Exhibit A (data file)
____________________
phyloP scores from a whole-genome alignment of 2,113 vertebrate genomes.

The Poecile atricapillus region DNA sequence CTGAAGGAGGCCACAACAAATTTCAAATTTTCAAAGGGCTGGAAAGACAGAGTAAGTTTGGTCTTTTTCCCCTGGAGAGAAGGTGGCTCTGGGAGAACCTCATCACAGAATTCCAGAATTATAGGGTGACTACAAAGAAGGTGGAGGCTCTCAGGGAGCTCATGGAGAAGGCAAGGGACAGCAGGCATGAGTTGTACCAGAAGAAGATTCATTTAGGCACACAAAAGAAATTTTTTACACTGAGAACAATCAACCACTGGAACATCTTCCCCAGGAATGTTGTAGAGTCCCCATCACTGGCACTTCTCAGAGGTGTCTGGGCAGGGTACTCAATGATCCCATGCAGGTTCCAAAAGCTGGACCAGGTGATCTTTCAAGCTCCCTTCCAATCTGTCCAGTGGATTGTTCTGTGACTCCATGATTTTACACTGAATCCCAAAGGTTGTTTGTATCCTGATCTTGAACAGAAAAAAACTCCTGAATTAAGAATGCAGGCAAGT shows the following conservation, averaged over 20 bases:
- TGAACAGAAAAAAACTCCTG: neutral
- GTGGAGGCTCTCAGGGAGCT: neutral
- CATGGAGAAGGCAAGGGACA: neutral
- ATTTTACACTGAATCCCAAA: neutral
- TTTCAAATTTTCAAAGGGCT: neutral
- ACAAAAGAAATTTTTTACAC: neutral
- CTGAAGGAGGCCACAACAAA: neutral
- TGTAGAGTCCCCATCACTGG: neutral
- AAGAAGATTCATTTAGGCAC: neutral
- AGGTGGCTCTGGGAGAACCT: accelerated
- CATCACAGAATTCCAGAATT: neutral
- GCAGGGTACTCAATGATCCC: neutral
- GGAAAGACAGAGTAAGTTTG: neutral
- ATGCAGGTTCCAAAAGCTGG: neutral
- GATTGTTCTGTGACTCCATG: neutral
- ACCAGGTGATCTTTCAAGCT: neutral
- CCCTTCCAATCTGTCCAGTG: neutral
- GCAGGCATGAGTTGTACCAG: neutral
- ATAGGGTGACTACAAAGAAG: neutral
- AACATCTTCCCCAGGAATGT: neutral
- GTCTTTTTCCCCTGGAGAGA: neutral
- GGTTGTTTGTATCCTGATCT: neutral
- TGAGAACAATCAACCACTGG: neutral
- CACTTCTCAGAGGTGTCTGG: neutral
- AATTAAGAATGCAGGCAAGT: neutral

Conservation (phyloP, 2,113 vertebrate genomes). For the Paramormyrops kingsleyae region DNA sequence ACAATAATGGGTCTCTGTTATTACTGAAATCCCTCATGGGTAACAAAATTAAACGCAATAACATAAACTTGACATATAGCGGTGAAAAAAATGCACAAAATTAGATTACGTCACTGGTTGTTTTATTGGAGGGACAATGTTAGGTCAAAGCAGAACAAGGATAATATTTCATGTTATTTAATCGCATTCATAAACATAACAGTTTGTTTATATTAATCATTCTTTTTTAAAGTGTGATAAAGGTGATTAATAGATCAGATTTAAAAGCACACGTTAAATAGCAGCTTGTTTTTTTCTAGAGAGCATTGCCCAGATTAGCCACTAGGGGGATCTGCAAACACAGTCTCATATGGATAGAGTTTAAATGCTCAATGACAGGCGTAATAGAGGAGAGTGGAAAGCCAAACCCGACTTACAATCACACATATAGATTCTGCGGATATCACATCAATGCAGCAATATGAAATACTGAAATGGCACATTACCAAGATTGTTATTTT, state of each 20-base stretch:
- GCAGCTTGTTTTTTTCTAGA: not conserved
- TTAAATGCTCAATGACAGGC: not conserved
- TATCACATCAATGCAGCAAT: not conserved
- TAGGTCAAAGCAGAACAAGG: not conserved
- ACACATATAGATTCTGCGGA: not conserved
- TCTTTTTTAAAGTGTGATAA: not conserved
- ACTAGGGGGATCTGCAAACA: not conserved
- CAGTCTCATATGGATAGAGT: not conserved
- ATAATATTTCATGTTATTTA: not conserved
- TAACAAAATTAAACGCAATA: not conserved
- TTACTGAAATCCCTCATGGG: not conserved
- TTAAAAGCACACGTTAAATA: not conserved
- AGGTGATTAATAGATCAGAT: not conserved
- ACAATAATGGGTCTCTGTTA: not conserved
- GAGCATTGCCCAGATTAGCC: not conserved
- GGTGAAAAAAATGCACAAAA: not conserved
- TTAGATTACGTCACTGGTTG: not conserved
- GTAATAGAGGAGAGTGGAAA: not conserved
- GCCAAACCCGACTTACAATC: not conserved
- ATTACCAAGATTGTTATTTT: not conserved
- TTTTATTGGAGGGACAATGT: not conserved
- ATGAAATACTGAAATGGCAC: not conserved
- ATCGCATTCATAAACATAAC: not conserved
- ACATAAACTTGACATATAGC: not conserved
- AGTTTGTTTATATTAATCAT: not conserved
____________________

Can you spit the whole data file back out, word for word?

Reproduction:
phyloP scores from a whole-genome alignment of 2,113 vertebrate genomes.

The Poecile atricapillus region DNA sequence CTGAAGGAGGCCACAACAAATTTCAAATTTTCAAAGGGCTGGAAAGACAGAGTAAGTTTGGTCTTTTTCCCCTGGAGAGAAGGTGGCTCTGGGAGAACCTCATCACAGAATTCCAGAATTATAGGGTGACTACAAAGAAGGTGGAGGCTCTCAGGGAGCTCATGGAGAAGGCAAGGGACAGCAGGCATGAGTTGTACCAGAAGAAGATTCATTTAGGCACACAAAAGAAATTTTTTACACTGAGAACAATCAACCACTGGAACATCTTCCCCAGGAATGTTGTAGAGTCCCCATCACTGGCACTTCTCAGAGGTGTCTGGGCAGGGTACTCAATGATCCCATGCAGGTTCCAAAAGCTGGACCAGGTGATCTTTCAAGCTCCCTTCCAATCTGTCCAGTGGATTGTTCTGTGACTCCATGATTTTACACTGAATCCCAAAGGTTGTTTGTATCCTGATCTTGAACAGAAAAAAACTCCTGAATTAAGAATGCAGGCAAGT shows the following conservation, averaged over 20 bases:
- TGAACAGAAAAAAACTCCTG: neutral
- GTGGAGGCTCTCAGGGAGCT: neutral
- CATGGAGAAGGCAAGGGACA: neutral
- ATTTTACACTGAATCCCAAA: neutral
- TTTCAAATTTTCAAAGGGCT: neutral
- ACAAAAGAAATTTTTTACAC: neutral
- CTGAAGGAGGCCACAACAAA: neutral
- TGTAGAGTCCCCATCACTGG: neutral
- AAGAAGATTCATTTAGGCAC: neutral
- AGGTGGCTCTGGGAGAACCT: accelerated
- CATCACAGAATTCCAGAATT: neutral
- GCAGGGTACTCAATGATCCC: neutral
- GGAAAGACAGAGTAAGTTTG: neutral
- ATGCAGGTTCCAAAAGCTGG: neutral
- GATTGTTCTGTGACTCCATG: neutral
- ACCAGGTGATCTTTCAAGCT: neutral
- CCCTTCCAATCTGTCCAGTG: neutral
- GCAGGCATGAGTTGTACCAG: neutral
- ATAGGGTGACTACAAAGAAG: neutral
- AACATCTTCCCCAGGAATGT: neutral
- GTCTTTTTCCCCTGGAGAGA: neutral
- GGTTGTTTGTATCCTGATCT: neutral
- TGAGAACAATCAACCACTGG: neutral
- CACTTCTCAGAGGTGTCTGG: neutral
- AATTAAGAATGCAGGCAAGT: neutral

Conservation (phyloP, 2,113 vertebrate genomes). For the Paramormyrops kingsleyae region DNA sequence ACAATAATGGGTCTCTGTTATTACTGAAATCCCTCATGGGTAACAAAATTAAACGCAATAACATAAACTTGACATATAGCGGTGAAAAAAATGCACAAAATTAGATTACGTCACTGGTTGTTTTATTGGAGGGACAATGTTAGGTCAAAGCAGAACAAGGATAATATTTCATGTTATTTAATCGCATTCATAAACATAACAGTTTGTTTATATTAATCATTCTTTTTTAAAGTGTGATAAAGGTGATTAATAGATCAGATTTAAAAGCACACGTTAAATAGCAGCTTGTTTTTTTCTAGAGAGCATTGCCCAGATTAGCCACTAGGGGGATCTGCAAACACAGTCTCATATGGATAGAGTTTAAATGCTCAATGACAGGCGTAATAGAGGAGAGTGGAAAGCCAAACCCGACTTACAATCACACATATAGATTCTGCGGATATCACATCAATGCAGCAATATGAAATACTGAAATGGCACATTACCAAGATTGTTATTTT, state of each 20-base stretch:
- GCAGCTTGTTTTTTTCTAGA: not conserved
- TTAAATGCTCAATGACAGGC: not conserved
- TATCACATCAATGCAGCAAT: not conserved
- TAGGTCAAAGCAGAACAAGG: not conserved
- ACACATATAGATTCTGCGGA: not conserved
- TCTTTTTTAAAGTGTGATAA: not conserved
- ACTAGGGGGATCTGCAAACA: not conserved
- CAGTCTCATATGGATAGAGT: not conserved
- ATAATATTTCATGTTATTTA: not conserved
- TAACAAAATTAAACGCAATA: not conserved
- TTACTGAAATCCCTCATGGG: not conserved
- TTAAAAGCACACGTTAAATA: not conserved
- AGGTGATTAATAGATCAGAT: not conserved
- ACAATAATGGGTCTCTGTTA: not conserved
- GAGCATTGCCCAGATTAGCC: not conserved
- GGTGAAAAAAATGCACAAAA: not conserved
- TTAGATTACGTCACTGGTTG: not conserved
- GTAATAGAGGAGAGTGGAAA: not conserved
- GCCAAACCCGACTTACAATC: not conserved
- ATTACCAAGATTGTTATTTT: not conserved
- TTTTATTGGAGGGACAATGT: not conserved
- ATGAAATACTGAAATGGCAC: not conserved
- ATCGCATTCATAAACATAAC: not conserved
- ACATAAACTTGACATATAGC: not conserved
- AGTTTGTTTATATTAATCAT: not conserved